Article Text

The relation between disease asymmetry and severity in keratoconus
  1. J J Nichols1,
  2. K Steger-May2,
  3. T B Edrington3,
  4. K Zadnik1,
  5. the CLEK Study Group
  1. 1Ohio State University, College of Optometry, Columbus, OH, USA
  2. 2Division of Biostatistics, Washington University School of Medicine, St. Louis, MO, USA
  3. 3Southern California College of Optometry, Fullerton, CA, USA
  1. Correspondence to: K Zadnik OD PhD, OSU College of Optometry, 320 West 10th Avenue, PO Box 182342, Columbus, OH 43210, USA;


Background/aim: Keratoconus is described as a bilateral, asymmetric, non-inflammatory corneal ectasia. The purpose of the study was to examine the relation between disease asymmetry and severity in the Collaborative Longitudinal Evaluation of Keratoconus (CLEK) Study cohort.

Methods: Analyses included 1037 keratoconus patients from the CLEK Study baseline examination visit, none of whom had undergone corneal surgery in either eye. Disease asymmetry was determined by taking the difference between eyes for continuous variables. For categorical variables, asymmetry was categorised by whether the variable was present in neither, one, or both eyes. Disease severity was defined using the first definite apical clearance lens (FDACL) technique (a rigid contact lens to measure corneal curvature) from the worse (steeper) eye. Statistical analyses included Pearson’s correlation coefficients (continuous variables) and analysis of variance (categorical variables).

Results: There were generally weak correlations between asymmetry and severity for low contrast habitual visual acuity (r = 0.12, p = 0.0003), high contrast habitual visual acuity (r = 0.14, p<0.0001), low contrast best corrected visual acuity (r = 0.21, p<0.0001), and high contrast best corrected visual acuity (r = 0.29, p<0.0001). Asymmetry in refractive error was more moderately correlated with disease severity (r = 0.41, p<0.0001), as was asymmetry in the flat (r = 0.61, p<0.0001) and steep keratometric readings (r = 0.54, p<0.0001). The average FDACL was significantly steeper in patients who had one eye with Vogt’s striae, Fleischer’s ring, or corneal scarring compared with the average FDACL when neither eye had these findings.

Conclusion: Keratoconus patients with more severe disease are also more asymmetric in their disease status.

  • keratoconus
  • severity
  • asymmetry
  • cornea
  • CLEK
  • CLEK, Collaborative Longitudinal Evaluation of Keratocomus
  • FDACL, first definite apical clearance lens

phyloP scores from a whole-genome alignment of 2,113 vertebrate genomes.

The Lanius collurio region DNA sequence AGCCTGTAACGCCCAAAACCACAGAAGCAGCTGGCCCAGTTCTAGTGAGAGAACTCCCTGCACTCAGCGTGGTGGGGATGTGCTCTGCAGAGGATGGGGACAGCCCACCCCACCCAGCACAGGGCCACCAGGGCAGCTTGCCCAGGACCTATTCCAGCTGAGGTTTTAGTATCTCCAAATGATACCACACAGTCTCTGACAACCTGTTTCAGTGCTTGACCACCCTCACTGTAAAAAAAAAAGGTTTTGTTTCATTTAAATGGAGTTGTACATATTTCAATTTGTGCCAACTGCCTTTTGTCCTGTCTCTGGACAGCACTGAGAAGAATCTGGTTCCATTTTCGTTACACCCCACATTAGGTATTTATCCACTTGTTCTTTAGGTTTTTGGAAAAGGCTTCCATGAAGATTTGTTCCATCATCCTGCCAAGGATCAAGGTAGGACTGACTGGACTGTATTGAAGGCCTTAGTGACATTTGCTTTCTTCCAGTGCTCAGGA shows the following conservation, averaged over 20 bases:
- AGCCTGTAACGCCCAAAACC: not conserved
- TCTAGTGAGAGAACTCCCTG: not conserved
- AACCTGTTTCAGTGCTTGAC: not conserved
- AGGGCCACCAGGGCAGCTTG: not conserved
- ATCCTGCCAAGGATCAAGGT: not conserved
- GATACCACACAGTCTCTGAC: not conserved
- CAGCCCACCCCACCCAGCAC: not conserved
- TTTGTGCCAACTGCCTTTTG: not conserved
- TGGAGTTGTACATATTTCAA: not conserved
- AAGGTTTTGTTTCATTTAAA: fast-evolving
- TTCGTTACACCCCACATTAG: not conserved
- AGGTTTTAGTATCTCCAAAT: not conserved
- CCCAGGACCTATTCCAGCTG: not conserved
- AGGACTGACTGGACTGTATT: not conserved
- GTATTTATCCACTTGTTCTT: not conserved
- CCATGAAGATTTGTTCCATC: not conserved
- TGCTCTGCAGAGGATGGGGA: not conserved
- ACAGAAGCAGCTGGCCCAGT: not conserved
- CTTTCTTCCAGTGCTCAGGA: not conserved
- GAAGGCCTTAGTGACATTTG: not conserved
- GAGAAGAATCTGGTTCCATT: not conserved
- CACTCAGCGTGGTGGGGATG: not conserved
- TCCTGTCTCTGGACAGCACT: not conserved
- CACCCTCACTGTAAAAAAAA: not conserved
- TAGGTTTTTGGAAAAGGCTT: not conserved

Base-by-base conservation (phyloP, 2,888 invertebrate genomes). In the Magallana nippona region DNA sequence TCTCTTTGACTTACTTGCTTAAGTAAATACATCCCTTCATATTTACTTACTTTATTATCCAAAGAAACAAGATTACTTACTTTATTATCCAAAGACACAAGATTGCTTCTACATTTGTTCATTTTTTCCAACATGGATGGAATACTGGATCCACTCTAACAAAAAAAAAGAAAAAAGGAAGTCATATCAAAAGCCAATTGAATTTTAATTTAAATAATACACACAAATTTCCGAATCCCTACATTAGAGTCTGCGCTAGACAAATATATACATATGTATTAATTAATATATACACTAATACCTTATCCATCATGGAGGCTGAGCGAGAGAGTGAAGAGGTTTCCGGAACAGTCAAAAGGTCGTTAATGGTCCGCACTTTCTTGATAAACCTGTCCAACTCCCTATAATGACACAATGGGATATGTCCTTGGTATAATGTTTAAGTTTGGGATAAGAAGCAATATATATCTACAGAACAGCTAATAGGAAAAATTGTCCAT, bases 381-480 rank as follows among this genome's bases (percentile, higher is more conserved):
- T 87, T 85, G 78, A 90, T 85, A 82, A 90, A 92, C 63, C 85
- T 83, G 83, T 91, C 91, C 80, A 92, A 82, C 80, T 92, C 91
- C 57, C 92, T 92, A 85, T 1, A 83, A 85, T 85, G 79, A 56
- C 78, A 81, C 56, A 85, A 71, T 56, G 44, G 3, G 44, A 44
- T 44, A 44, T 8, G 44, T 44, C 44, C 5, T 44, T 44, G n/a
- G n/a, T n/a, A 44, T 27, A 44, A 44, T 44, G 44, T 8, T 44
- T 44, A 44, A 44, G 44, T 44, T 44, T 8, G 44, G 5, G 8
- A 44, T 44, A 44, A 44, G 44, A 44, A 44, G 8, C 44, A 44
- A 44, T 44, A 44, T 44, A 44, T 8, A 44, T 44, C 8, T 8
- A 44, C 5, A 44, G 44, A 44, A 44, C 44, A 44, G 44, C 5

• keratoconus
  • severity
  • asymmetry
  • cornea
  • CLEK
  • CLEK, Collaborative Longitudinal Evaluation of Keratocomus
  • FDACL, first definite apical clearance lens

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In previous studies, inferences regarding the clinical asymmetry of keratoconus have been made by reporting the frequency of unilateral cases of disease or unilateral corneal transplants associated with keratoconus.1–5 Recently, we reported on the between eye asymmetry associated with keratoconus and compared the degree of asymmetry between the “better” and “worse” eyes with a retrospectively assembled group of myopic subjects.6 Large between-eye differences were found in high and low contrast visual acuity, refractive error, keratometry, and the first definite apical clearance lens (FDACL) measure of corneal curvature, especially compared with the normal myopic subjects.

To our knowledge, there have been no reports relating the degree of asymmetry in keratoconus to the severity of the disease. Often at the time of diagnosis of keratoconus, one eye is primarily affected, showing clinically measurable signs of the disease, while the other eye remains clear of these signs for several years. In other cases, larger degrees of between-eye asymmetry in keratoconus seem to be associated with more severe cases of the disease. The purpose of this report is to describe the relation between disease asymmetry and severity in the Collaborative Longitudinal Evaluation of Keratoconus (CLEK) Study cohort.


CLEK study patients

Baseline eligibility criteria included age (at least 12 years old), irregular corneal surface (keratometry distortion, scissoring of the retinoscopy reflex, or an irregular ophthalmoscopic red reflex in either eye), the presence of a biomicroscopic sign associated with keratoconus (Vogt’s striae, Fleischer’s ring, or corneal scarring in either eye), and the self reported ability to complete CLEK study examinations for at least three additional years. Patients were not included if they had bilateral corneal transplants or if they had non-keratoconic ocular disease in both eyes (cataract or retinal disease in both eyes). There were 1209 patients enrolled between 31 May 1995 and 29 June 1996. At the baseline examination, all patients signed informed consent documentation regarding their participation in the study, which was approved by each site specific institutional review board. Baseline data were used for all analyses described below.

CLEK Study clinical measures

We briefly report on those measures relevant to these analyses as our methods have been previously published.6–10

Visual acuity, keratometry, and manifest refraction

High and low contrast visual acuity was measured using the Bailey-Lovie visual acuity charts with habitual correction and with best correction (with spherocylindrical overrefraction for contact lens wearers and with a CLEK Study rigid contact lens and overrefraction for those subjects not wearing their own contact lenses).8,9 Each eye was tested independently for habitual and best corrected visual acuity. The total number of letters correctly identified was recorded (out of 70 letters).

Manifest refraction was measured using standard clinical techniques. Larger lens power and cylindrical axis alternative measurement methods were used when patients had extremely poor vision.

Keratometry was used to measure the corneal power in the flat and steep meridians of both eyes two consecutive times, and these measures were averaged. Additional lenses (+1.25 D or +2.25 D) were used to extend the range of readings up to 68.30 D as needed.11

Slit lamp biomicroscopy and photography

Outcomes assessed using the slit lamp that are pertinent to these analyses included the presence or absence of Vogt’s striae, Fleischer’s ring, and corneal scarring. For corneal scarring, the clinician was to record the location and density of the scar, and to state the presence of the scar in the following format: definitely not scarred, probably not scarred, probably scarred, and definitely scarred. Parallelepiped and oblique corneal photographs were taken, and undeveloped film was sent to the CLEK Photography Reading Center at the Ohio State University for processing and labelling. A masked reader then assessed the photograph using the same grading scheme. For this report, the cornea was considered scarred at baseline if both the clinician and reader characterised the scar as “definitely scarred” and the scar was present in the central 6 mm of the cornea.